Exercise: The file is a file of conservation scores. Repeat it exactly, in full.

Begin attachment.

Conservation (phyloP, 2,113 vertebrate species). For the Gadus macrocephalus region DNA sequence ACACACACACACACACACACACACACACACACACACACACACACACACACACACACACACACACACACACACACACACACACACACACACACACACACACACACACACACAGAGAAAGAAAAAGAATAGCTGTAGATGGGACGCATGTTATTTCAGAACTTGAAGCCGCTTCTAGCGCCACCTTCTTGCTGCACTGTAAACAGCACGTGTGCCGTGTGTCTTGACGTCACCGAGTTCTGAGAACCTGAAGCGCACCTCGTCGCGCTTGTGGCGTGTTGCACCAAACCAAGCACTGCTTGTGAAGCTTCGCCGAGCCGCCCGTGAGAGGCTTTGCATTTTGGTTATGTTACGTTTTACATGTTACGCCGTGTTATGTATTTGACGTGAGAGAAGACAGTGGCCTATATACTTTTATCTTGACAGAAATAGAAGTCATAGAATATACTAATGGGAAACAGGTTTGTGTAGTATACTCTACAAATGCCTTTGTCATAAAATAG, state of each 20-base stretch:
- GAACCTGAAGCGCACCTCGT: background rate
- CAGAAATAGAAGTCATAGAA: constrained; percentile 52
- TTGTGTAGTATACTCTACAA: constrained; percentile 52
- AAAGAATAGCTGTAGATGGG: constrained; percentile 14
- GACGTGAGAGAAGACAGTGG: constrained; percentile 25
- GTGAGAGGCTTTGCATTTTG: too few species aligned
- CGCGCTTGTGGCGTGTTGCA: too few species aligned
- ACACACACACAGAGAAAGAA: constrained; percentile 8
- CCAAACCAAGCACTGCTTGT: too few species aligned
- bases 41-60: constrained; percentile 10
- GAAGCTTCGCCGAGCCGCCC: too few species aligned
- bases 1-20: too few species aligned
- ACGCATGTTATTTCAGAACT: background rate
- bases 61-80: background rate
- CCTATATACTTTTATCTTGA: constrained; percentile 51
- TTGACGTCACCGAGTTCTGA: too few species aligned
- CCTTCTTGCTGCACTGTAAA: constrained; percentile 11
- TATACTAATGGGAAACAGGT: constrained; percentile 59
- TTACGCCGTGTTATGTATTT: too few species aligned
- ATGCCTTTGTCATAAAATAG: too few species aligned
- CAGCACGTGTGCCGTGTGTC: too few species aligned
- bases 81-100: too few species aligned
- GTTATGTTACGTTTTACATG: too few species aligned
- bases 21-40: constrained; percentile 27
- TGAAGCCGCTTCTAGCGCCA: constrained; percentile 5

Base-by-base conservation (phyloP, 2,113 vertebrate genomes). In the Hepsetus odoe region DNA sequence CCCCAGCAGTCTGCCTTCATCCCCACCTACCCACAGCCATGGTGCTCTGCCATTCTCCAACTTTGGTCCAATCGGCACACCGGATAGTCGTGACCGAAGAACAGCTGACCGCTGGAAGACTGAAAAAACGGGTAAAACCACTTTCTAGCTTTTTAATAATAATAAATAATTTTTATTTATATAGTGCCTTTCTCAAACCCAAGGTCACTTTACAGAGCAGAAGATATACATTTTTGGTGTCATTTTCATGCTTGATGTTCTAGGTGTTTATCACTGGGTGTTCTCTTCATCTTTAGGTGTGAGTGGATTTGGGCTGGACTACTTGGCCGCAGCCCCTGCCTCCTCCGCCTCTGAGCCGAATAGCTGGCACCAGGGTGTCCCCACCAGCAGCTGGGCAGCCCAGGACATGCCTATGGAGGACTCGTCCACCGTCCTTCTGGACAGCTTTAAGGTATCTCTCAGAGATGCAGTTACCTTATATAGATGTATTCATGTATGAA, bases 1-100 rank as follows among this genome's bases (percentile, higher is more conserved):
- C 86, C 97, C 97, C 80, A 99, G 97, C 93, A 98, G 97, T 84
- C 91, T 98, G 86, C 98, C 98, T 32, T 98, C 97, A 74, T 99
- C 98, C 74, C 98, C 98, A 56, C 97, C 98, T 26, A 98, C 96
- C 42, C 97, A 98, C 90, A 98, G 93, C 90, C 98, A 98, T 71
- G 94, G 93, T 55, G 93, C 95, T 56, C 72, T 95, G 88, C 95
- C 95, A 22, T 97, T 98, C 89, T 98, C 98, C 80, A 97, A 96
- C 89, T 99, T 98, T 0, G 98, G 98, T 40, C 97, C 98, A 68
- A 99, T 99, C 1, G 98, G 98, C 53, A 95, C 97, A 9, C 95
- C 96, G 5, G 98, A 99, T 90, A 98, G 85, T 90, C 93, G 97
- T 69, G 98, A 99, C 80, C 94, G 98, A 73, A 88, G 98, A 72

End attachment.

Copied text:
Conservation (phyloP, 2,113 vertebrate species). For the Gadus macrocephalus region DNA sequence ACACACACACACACACACACACACACACACACACACACACACACACACACACACACACACACACACACACACACACACACACACACACACACACACACACACACACACACAGAGAAAGAAAAAGAATAGCTGTAGATGGGACGCATGTTATTTCAGAACTTGAAGCCGCTTCTAGCGCCACCTTCTTGCTGCACTGTAAACAGCACGTGTGCCGTGTGTCTTGACGTCACCGAGTTCTGAGAACCTGAAGCGCACCTCGTCGCGCTTGTGGCGTGTTGCACCAAACCAAGCACTGCTTGTGAAGCTTCGCCGAGCCGCCCGTGAGAGGCTTTGCATTTTGGTTATGTTACGTTTTACATGTTACGCCGTGTTATGTATTTGACGTGAGAGAAGACAGTGGCCTATATACTTTTATCTTGACAGAAATAGAAGTCATAGAATATACTAATGGGAAACAGGTTTGTGTAGTATACTCTACAAATGCCTTTGTCATAAAATAG, state of each 20-base stretch:
- GAACCTGAAGCGCACCTCGT: background rate
- CAGAAATAGAAGTCATAGAA: constrained; percentile 52
- TTGTGTAGTATACTCTACAA: constrained; percentile 52
- AAAGAATAGCTGTAGATGGG: constrained; percentile 14
- GACGTGAGAGAAGACAGTGG: constrained; percentile 25
- GTGAGAGGCTTTGCATTTTG: too few species aligned
- CGCGCTTGTGGCGTGTTGCA: too few species aligned
- ACACACACACAGAGAAAGAA: constrained; percentile 8
- CCAAACCAAGCACTGCTTGT: too few species aligned
- bases 41-60: constrained; percentile 10
- GAAGCTTCGCCGAGCCGCCC: too few species aligned
- bases 1-20: too few species aligned
- ACGCATGTTATTTCAGAACT: background rate
- bases 61-80: background rate
- CCTATATACTTTTATCTTGA: constrained; percentile 51
- TTGACGTCACCGAGTTCTGA: too few species aligned
- CCTTCTTGCTGCACTGTAAA: constrained; percentile 11
- TATACTAATGGGAAACAGGT: constrained; percentile 59
- TTACGCCGTGTTATGTATTT: too few species aligned
- ATGCCTTTGTCATAAAATAG: too few species aligned
- CAGCACGTGTGCCGTGTGTC: too few species aligned
- bases 81-100: too few species aligned
- GTTATGTTACGTTTTACATG: too few species aligned
- bases 21-40: constrained; percentile 27
- TGAAGCCGCTTCTAGCGCCA: constrained; percentile 5

Base-by-base conservation (phyloP, 2,113 vertebrate genomes). In the Hepsetus odoe region DNA sequence CCCCAGCAGTCTGCCTTCATCCCCACCTACCCACAGCCATGGTGCTCTGCCATTCTCCAACTTTGGTCCAATCGGCACACCGGATAGTCGTGACCGAAGAACAGCTGACCGCTGGAAGACTGAAAAAACGGGTAAAACCACTTTCTAGCTTTTTAATAATAATAAATAATTTTTATTTATATAGTGCCTTTCTCAAACCCAAGGTCACTTTACAGAGCAGAAGATATACATTTTTGGTGTCATTTTCATGCTTGATGTTCTAGGTGTTTATCACTGGGTGTTCTCTTCATCTTTAGGTGTGAGTGGATTTGGGCTGGACTACTTGGCCGCAGCCCCTGCCTCCTCCGCCTCTGAGCCGAATAGCTGGCACCAGGGTGTCCCCACCAGCAGCTGGGCAGCCCAGGACATGCCTATGGAGGACTCGTCCACCGTCCTTCTGGACAGCTTTAAGGTATCTCTCAGAGATGCAGTTACCTTATATAGATGTATTCATGTATGAA, bases 1-100 rank as follows among this genome's bases (percentile, higher is more conserved):
- C 86, C 97, C 97, C 80, A 99, G 97, C 93, A 98, G 97, T 84
- C 91, T 98, G 86, C 98, C 98, T 32, T 98, C 97, A 74, T 99
- C 98, C 74, C 98, C 98, A 56, C 97, C 98, T 26, A 98, C 96
- C 42, C 97, A 98, C 90, A 98, G 93, C 90, C 98, A 98, T 71
- G 94, G 93, T 55, G 93, C 95, T 56, C 72, T 95, G 88, C 95
- C 95, A 22, T 97, T 98, C 89, T 98, C 98, C 80, A 97, A 96
- C 89, T 99, T 98, T 0, G 98, G 98, T 40, C 97, C 98, A 68
- A 99, T 99, C 1, G 98, G 98, C 53, A 95, C 97, A 9, C 95
- C 96, G 5, G 98, A 99, T 90, A 98, G 85, T 90, C 93, G 97
- T 69, G 98, A 99, C 80, C 94, G 98, A 73, A 88, G 98, A 72